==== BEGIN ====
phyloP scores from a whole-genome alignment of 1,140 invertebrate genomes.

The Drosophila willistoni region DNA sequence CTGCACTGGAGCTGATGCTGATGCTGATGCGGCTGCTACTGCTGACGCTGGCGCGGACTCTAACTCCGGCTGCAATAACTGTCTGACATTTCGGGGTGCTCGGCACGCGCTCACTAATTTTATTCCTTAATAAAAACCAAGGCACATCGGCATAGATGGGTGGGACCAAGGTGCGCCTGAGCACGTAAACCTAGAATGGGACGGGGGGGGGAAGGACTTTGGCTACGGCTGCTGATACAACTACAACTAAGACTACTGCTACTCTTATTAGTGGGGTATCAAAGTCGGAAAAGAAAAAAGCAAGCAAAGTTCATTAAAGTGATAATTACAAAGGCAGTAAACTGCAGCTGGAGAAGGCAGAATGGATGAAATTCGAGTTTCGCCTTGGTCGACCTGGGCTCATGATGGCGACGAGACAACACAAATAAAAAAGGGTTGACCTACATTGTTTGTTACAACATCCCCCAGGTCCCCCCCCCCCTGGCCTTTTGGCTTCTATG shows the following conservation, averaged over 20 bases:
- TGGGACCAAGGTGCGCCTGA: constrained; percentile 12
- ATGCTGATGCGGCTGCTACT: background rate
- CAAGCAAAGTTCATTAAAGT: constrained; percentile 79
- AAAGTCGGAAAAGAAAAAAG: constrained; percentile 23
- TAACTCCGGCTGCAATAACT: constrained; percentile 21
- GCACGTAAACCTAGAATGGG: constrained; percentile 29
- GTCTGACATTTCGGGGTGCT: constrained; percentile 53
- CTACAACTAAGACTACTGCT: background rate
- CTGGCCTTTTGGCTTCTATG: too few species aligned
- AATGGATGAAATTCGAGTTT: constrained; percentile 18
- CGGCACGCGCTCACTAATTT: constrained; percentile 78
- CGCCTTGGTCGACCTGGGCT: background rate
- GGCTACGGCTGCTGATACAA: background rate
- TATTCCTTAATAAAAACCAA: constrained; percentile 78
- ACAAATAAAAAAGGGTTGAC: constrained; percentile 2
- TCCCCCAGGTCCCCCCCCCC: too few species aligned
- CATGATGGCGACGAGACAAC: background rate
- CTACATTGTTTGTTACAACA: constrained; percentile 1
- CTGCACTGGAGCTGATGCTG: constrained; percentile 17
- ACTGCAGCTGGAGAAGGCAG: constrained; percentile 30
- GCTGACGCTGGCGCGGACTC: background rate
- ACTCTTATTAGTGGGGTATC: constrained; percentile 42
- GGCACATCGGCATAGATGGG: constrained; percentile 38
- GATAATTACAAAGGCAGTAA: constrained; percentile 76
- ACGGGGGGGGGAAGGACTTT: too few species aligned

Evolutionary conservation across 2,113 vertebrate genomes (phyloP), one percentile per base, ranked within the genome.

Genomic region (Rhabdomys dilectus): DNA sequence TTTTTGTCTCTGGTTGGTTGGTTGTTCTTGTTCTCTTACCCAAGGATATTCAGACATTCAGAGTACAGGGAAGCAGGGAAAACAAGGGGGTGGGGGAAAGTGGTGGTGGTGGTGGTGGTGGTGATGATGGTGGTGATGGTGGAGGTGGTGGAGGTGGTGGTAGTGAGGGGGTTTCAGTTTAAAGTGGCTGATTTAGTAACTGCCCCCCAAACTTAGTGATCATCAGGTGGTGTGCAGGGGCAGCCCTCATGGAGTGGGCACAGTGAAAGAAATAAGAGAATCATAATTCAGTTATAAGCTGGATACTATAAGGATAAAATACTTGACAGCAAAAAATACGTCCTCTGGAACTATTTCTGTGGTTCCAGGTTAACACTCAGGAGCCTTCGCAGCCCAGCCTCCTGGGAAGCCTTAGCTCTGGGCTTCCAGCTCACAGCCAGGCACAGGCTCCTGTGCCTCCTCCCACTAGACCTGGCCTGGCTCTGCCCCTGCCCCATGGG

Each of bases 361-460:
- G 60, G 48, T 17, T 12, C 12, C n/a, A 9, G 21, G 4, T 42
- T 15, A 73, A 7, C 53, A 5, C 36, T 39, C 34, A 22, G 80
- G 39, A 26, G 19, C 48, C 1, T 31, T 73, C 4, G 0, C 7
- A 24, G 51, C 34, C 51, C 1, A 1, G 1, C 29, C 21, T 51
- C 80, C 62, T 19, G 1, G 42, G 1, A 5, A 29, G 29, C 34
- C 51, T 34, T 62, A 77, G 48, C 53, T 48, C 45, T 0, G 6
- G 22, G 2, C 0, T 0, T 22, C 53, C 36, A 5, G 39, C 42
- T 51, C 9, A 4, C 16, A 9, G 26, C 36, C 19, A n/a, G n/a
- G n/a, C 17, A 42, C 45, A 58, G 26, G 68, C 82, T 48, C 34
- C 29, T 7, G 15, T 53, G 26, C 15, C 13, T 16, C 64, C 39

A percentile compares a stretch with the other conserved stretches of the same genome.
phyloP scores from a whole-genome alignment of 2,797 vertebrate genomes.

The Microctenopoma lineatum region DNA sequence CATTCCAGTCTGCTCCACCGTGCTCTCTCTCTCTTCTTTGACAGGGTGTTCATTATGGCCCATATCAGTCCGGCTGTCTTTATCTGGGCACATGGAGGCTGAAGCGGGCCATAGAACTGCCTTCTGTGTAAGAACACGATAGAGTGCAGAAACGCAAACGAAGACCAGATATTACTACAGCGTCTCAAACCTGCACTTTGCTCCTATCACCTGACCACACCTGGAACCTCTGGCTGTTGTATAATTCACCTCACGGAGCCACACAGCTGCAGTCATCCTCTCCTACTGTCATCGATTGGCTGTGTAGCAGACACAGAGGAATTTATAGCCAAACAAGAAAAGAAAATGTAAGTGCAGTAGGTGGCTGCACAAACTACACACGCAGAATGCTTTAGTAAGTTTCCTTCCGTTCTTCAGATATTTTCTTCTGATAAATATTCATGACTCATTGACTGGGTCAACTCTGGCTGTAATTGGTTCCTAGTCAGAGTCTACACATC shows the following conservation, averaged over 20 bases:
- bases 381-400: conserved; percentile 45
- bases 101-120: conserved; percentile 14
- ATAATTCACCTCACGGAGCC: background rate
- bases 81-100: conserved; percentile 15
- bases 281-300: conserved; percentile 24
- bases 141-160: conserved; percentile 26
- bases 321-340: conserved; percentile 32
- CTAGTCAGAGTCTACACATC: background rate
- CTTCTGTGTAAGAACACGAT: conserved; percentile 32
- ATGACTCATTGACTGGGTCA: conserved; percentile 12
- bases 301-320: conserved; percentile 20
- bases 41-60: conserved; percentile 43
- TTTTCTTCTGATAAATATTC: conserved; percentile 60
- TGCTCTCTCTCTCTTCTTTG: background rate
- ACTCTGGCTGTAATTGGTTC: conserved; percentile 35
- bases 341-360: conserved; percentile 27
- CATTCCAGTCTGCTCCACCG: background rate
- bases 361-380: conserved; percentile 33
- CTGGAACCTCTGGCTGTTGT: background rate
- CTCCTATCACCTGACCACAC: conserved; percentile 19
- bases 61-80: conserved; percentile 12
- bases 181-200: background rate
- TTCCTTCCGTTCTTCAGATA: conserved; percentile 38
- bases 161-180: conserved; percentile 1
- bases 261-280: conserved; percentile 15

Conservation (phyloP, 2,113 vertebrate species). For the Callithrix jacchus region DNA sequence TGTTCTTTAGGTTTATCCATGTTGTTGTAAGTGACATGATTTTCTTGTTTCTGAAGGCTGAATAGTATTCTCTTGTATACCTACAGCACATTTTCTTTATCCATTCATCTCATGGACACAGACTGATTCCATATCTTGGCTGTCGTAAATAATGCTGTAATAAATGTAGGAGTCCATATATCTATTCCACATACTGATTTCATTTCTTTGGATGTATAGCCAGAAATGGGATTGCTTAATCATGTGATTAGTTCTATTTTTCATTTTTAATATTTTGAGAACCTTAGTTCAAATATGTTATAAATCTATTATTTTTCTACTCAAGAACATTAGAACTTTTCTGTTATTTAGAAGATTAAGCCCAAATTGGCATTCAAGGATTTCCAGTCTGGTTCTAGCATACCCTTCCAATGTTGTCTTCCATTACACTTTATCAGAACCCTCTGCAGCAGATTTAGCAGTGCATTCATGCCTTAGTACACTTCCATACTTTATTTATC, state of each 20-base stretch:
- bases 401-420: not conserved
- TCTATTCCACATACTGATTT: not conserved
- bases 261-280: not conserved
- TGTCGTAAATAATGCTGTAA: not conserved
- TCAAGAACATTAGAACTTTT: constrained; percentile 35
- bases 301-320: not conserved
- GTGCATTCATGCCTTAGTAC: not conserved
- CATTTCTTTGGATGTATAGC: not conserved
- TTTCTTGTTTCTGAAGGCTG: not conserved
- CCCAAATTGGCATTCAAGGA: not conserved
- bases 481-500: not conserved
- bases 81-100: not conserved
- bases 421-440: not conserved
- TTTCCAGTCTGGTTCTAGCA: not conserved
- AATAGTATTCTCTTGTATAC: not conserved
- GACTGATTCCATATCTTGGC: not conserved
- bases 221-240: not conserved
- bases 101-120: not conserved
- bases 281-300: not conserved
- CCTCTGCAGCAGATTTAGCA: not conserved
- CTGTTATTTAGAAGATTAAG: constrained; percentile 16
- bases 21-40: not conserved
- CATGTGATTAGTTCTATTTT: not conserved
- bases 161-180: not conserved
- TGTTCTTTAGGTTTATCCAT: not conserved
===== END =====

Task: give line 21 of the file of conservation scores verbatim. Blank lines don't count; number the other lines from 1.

- CTGCACTGGAGCTGATGCTG: constrained; percentile 17